I HAD not recovered myself after Sir Hargrave's visit, when Lady Land Miss Grandison called, as they said, for a moment; however, this agreeable moment lasted two hours. Miss Grandison, the instant she saw me, challenged me-Hey-day! What's the matter with our Harriet, Mrs Reeves? And, patting my neck, Why these flutters, child?-Perturbations delightful, or undelightful, Harriet, whether?
I told her who had been there, and but just left me; and, by the help of my cousins, gave them the particulars of what had passed.
They were greatly pleased; and the more, they said, as their brother, on seeing them uneasy, had acquainted them, that all matters between him and Sir Hargrave were accommodated; but had not had opportunity to tell them
Let me reckon with you, Harriet, said Miss Grandison, (taking my hand with a schooling air): I am half jealous of you: Lady Lhas got the start of me in my brother's affections; but she is my elder sister; first come first served; I can bear that; but I will not be cut out by a younger sister.
What is now to follow? thought I; and I fluttered like a fool; the more for her arch look, as if she would read my heart in my eyes.
Increased palpitation (O the fool!) made it look as if I took her jest for earnest. What a situation am I in!
Dear Charlotte, said Lady L, smiling, you shall not thus perplex our sweet sister.My dear, don't mind her. You'll know her better in time.
Be quiet, Lady L, I shall have it all out. All what out? said I. O Miss Grandison, how you love to alarm!
Well, well, I'll examine farther into these perturbations another time. I have beat the bush, before now, for one hare, and out have popt two. But all I mean is, a paper, a letter, (my brother called it a paper,) was brought to him sealed up. He rewarded the bringer; but sent it directly away unopened (that we found out) to you, Harriet. Now, child, if I allow of his reserves, I will not allow of yours. Pray, answer me fairly and truly; What are the contents of that paper?
They give the particulars of the conversation that passed in the alarming interview between Sir Charles
And Sir Hargrave. That's my good girl. You see, Lady L- how this young thief will steal away the affections of our brother from us both. He has shewed us nothing of this. But, if you would not have me jealous, Harriet, be sure keep no one secret of your heart from me
That relates merely to myself; I think I will
Then you'll be a good girl; and I'll give my love for you the reins, without a pull back. Just then a servant came in with a card.
"Lady D's compliments to Mrs Reeves and Miss Byron; and if it would be agreeable, she will wait on them presently, for one quarter of an hour. She is obliged to go out of town early in the morning."
What shall I do now? said I. I was in a flutter, not being fully recovered from that into which Sir Hargrave's visit had thrown me.
What now?What now? said Miss Grandison. Ah! Harriet, we shall find you out by degrees.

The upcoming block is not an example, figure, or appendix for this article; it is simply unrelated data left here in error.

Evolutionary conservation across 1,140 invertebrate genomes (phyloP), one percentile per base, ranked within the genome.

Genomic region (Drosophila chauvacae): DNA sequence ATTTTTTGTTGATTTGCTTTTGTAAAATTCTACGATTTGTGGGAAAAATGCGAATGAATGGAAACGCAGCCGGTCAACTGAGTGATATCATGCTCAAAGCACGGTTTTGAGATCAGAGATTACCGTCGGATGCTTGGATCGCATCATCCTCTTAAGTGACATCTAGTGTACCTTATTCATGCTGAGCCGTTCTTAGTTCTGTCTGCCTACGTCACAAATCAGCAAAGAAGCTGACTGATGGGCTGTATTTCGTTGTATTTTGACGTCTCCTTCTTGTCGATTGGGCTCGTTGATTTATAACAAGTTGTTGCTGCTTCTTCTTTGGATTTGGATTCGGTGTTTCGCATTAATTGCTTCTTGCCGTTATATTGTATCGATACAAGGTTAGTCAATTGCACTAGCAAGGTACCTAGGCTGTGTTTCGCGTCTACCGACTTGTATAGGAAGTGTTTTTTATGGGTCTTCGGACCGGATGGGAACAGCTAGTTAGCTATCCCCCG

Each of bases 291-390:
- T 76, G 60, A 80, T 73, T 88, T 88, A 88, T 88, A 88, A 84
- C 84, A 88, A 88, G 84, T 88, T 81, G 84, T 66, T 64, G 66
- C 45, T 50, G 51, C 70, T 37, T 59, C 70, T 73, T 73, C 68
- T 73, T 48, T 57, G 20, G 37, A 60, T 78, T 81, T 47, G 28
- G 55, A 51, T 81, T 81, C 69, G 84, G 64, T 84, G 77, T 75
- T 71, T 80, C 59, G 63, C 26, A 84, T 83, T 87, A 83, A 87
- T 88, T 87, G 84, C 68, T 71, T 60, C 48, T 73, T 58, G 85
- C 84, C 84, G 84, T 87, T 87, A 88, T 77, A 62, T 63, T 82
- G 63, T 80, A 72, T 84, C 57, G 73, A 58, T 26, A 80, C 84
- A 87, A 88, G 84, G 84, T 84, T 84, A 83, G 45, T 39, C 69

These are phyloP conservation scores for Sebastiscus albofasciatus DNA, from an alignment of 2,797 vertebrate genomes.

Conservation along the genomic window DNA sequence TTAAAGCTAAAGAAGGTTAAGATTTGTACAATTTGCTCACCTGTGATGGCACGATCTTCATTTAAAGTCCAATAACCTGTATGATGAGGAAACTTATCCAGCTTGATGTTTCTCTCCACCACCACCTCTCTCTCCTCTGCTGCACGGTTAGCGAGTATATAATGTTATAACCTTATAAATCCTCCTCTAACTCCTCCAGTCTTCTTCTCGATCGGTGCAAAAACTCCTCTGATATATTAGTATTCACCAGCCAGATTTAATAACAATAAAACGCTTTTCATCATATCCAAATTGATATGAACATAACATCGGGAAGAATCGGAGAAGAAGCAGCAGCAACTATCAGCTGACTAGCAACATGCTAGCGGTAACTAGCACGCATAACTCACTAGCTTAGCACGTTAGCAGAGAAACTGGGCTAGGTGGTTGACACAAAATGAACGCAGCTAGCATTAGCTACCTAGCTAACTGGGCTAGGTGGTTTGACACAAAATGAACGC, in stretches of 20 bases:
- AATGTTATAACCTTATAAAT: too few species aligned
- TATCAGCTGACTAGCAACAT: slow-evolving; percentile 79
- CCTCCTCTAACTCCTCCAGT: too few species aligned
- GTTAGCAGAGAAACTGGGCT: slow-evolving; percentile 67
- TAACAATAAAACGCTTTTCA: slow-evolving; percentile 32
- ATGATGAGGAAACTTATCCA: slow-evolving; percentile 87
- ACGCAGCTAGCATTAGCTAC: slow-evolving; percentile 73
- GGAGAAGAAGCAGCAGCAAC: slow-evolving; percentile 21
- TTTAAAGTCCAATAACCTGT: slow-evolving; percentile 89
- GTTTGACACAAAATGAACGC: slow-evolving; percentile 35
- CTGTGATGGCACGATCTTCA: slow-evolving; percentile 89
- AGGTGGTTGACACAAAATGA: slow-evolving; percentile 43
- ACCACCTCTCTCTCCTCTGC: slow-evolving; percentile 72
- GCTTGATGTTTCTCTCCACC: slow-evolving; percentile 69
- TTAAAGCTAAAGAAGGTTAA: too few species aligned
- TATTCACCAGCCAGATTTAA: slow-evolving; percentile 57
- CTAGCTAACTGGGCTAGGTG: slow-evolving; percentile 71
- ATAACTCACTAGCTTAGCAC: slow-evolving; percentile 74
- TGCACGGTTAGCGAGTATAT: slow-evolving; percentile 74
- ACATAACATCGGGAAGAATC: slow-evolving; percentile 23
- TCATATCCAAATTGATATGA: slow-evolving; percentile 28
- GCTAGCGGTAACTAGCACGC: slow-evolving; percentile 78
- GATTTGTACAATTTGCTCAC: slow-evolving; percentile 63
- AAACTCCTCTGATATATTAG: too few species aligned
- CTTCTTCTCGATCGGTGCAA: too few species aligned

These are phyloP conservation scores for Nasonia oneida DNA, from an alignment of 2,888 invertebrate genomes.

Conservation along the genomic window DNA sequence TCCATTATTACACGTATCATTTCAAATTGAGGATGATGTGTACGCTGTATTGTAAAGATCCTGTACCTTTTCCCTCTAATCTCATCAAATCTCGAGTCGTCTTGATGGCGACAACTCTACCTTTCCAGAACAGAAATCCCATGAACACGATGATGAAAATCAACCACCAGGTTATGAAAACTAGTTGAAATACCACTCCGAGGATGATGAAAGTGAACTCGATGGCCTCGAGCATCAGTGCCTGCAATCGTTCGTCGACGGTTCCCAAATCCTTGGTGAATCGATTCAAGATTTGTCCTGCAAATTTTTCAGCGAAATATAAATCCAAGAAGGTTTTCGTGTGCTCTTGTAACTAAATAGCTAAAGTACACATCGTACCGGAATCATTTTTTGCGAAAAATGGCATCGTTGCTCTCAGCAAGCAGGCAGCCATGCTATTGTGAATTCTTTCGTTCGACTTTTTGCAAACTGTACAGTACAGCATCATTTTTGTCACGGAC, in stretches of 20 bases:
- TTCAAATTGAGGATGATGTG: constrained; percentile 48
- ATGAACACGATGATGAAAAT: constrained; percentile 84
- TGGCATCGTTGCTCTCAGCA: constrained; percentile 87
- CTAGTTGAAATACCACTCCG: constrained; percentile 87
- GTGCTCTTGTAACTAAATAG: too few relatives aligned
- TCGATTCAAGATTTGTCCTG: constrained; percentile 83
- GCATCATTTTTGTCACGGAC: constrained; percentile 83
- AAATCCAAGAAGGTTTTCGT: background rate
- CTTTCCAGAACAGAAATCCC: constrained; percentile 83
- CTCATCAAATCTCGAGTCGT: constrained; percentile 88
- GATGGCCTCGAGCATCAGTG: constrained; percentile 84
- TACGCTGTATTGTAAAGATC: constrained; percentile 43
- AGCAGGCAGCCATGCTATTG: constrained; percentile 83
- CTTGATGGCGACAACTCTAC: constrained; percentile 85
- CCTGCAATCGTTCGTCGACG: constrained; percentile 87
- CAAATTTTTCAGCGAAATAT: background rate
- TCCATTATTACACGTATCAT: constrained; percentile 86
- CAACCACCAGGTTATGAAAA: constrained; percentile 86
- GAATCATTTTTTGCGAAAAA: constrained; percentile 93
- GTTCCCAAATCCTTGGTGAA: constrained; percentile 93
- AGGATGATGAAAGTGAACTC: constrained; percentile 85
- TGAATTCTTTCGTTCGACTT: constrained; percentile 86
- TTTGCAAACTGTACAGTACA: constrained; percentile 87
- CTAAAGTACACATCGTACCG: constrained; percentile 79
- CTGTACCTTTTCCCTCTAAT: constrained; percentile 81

By the way, Lucy, you are fond of plays; and it is come into my head, that, to avoid all says-I's and says-she's, I will henceforth, in all dialogues, write names in the margin. So fancy, my dear, that you are reading in one of your favourite vo mes.
Har. Do you know Lady D- ?
Miss Gr. Very well; but I did not know that you did, Harriet.
Lady L. And I know she has a son; and I know she wants him to marry.
Har. That I may keep no secrets from my two sisters, my aunt Selby has written to meMiss Gr. Lately? Har. Very lately.
Miss Gr. O! because you had not told me of that.
Mrs Reeves. And pray, ladies, what is Lady D's character?
Lady L. She is a very sensible and prudent
Miss Gr. I am not very intimate with her; but have seen her in two or three of my visits. I have always thought her so. And pray, Harriet, don't you want to know what character my lord bears?
Har. My lord is nothing to me. I have answered. I have given my negative.
Miss Gr. The deuce you have!-Why, the man has a good 12,000l. a-year.
Har. I don't care.
Miss Gr. What a deuce ails the girl!
Then humorously telling on her fingersORME, one; FENWICK, two; GREVILLE, three; FOWLER, four;-I want another finger; but I'll take in my thumb-Sir HARGRAVE, five; -And now (putting the fore-finger of one hand on the thumb of the other) Lord D- six!
And none of them the man !-Depend upon it, girl, pride will have a fall.
What could she mean by that?-Sir Charles Grandison's sisters, I hope, will not-but I believe she meant nothing.
Have I pride, Miss Grandison? coldly and gravely asked I, as my cousin observed to me afterwards.
Miss Gr. Have you pride?—Yes, that you have, or you have worse.
What could this mad lady mean by this ?— And what could I mean? For I had tears in my eyes. I was very low-spirited at that mo
Lady L. Well, but Miss Byron, shall we be impertinent, if we stay to see the lady?—I have a great value for her. She has been an admirable executrix and trustee for her son, and was as good a wife. I was just going; but, as she goes out of town to-morrow, will stay to pay my compliments to her. We can withdraw till have had your talk.
Miss Gr. Does she come to persuade you, Harriet, to retract your refusal ?
Har. I know not her business. I wrote my mind to my aunt Selby. But I believe my aunt could not have written, and the Countess received what she wrote, by this time. But do not go; we can have no private talk.
Miss Gr. Well, but now I will tell you, without punishing your curiosity farther, what Lord D- -'s character is. He is as sober a man as most of the young nobility. His fortune is great. In sense he neither abounds, nor is wanting; and that class of men, take my word for it, are the best qualified of all others to make good husbands to women of superior talents. They know just enough to induce them to admire in her, what they have not in themselves. If a woman has prudence enough to give consequence to such a one before folks, and will behave as if she thought him her superior in understanding, she will be able to make her own will a law to him; by the way of I will, shall I?-Or, If you please, my dear, I will do -what I think fit. But a fool and a wit are the extreme points, and equally unmanageable. And now tell me, Harriet, what can be your motive for refusing such a man as this?
Har. I wish, my dear, you would not talk to me of these men. I am sick of them all-Sir Hargrave has cured me
Miss Gr. You fib, my dear-But did you ever see Lord D- ?
Har. No, indeed!
Miss Gr. No, indeed!-Why, then, you are a simpleton, child. What, refuse a man, an earl too! in the bloom of his years, 12,000 good pounds a-year! yet never have seen himYour motives, child! Your motives!—I wish you are not already-There she stopt.
Har. And I wish, Miss Grandison, with all my heart, if that would tame you, that you were